But this is precisely what the Benedictines did not do. The Benedictine monastery was based on control of land, to be sure — but so was the culture of the time. Like every other feudal lord, they had their own place, their own serfs, and their own land that they farmed. That is not what distinguished the Benedictines from the culture around them.
What distinguished them was, first, religion: they prayed. They brought the culture of their time into contact with the eternal. From this flowed other key differences. The Benedictines loved one another, living peacefully instead of warring with their neighbors. They welcomed strangers, making hospitality their chief form of evangelization. And they embraced the intellectual life, keeping alive the Roman classics and the great achievements of culture and philosophy in an age that did not care. All these things made them a city on a hill, a light to the nations.
They did not so much challenge the culture around them so much as transform it from within. They did not separate themselves, but entered in — like leaven. The building of monasteries in pagan lands is a perfect symbol of this. They showed that the life their neighbors lived could be lived in greater dignity by being seasoned with divine love.
This also explains the successors of the Benedictines, the mendicant Franciscans and Dominicans. The early mendicants considered themselves monks and contemplatives, but the culture of their time was no longer so closely rooted to a place, so the mendicants went to the cities, and travelled throughout
The failure of the Jesuits, I propose, was in failing to integrate. The Jesuits were the first movement to be exclusively priests, rather than predominantly lay brothers. They were the first to have no sisters. They were the first to go as active individuals, rather than living in contemplative communities. They were the first to put their priority in commanding the culture. The Benedictines commanded the culture simply by being the best. They led, as it were, by default: not because they took anything over, but because they were excellent. The Jesuits set themselves up to control and to demand followers. By being predominantly active rather than contemplative, they put the cart before the horse, trying to preach and lead before they showed how to follow and live. They set themselves up as heroes rather than models.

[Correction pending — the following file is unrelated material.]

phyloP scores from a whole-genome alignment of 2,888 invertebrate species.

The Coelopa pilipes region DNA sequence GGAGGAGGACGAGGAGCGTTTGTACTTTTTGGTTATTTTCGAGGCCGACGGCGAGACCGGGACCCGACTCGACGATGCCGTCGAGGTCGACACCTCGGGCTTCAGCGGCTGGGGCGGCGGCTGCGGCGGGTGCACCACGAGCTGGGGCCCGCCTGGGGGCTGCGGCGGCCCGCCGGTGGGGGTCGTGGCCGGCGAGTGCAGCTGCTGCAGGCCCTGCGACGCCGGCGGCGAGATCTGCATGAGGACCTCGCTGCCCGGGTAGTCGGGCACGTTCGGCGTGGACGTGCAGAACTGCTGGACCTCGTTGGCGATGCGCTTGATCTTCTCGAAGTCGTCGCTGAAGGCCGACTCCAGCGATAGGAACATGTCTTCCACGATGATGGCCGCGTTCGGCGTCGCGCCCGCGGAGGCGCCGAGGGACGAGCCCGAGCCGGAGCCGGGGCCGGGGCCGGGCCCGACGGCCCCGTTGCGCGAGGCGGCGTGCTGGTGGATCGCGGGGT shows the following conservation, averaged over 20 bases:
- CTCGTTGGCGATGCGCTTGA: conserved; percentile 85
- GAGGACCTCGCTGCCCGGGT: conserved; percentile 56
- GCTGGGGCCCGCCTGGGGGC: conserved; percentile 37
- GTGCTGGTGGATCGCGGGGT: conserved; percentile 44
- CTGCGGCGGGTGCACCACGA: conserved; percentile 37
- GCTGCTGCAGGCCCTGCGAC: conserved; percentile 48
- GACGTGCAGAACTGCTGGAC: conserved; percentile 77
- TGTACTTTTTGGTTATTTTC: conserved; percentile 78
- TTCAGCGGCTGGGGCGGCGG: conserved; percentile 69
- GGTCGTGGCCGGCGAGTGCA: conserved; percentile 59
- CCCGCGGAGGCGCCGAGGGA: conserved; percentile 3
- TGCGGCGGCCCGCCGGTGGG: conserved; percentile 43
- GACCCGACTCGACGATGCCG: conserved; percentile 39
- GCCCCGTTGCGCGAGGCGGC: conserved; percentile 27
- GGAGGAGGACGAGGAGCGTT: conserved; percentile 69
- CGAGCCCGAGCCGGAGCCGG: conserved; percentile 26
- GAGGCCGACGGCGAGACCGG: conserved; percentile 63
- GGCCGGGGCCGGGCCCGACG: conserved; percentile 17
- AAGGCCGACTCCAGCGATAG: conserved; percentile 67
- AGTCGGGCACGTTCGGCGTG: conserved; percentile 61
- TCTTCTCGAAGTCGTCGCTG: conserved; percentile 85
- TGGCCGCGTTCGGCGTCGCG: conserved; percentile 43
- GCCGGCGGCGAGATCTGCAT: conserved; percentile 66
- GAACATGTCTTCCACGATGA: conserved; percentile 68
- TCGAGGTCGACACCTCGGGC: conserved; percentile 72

This, I propose, is the key to the Benedictine strategy. Today, the Benedictine strategy does not mean heading for the hills and abandoning the culture. Rather, it means embedding ourselves within the culture, being contemplatives in the middle of the world, doing what the world does in a more excellent, more beautiful way. The world around us is no more pagan than the Germany of St. Boniface. Different, to be sure, since it is post-Christian rather than pre-. But let us not underestimate the challenges of a pre-Christian culture. It was enough to defeat the Jesuits at every turn.
And that, I propose, is why Pope Benedict began with encyclicals on charity and hope. Our goal is not to take control of the world, but to season it with Christian hope and love, to live in the middle of the world as ones who hope for a lasting city. We are not to shout at the world and demand our rights, but to show the world the only true goodness. Perhaps that is also why Benedict XVI compares himself to the silent, obscure Pope Benedict XV. This quiet man, welcoming the wounded, speaking gently of peace and truth, embedding himself in prayer—here is a model of the Benedictine strategy.
Perhaps that is also why Benedict XVI compares himself to the silent, obscure Pope Benedict XV. This quiet man, welcoming the wounded, speaking gently of peace and truth, embedding himself in prayer—here is a model of the Benedictine strategy.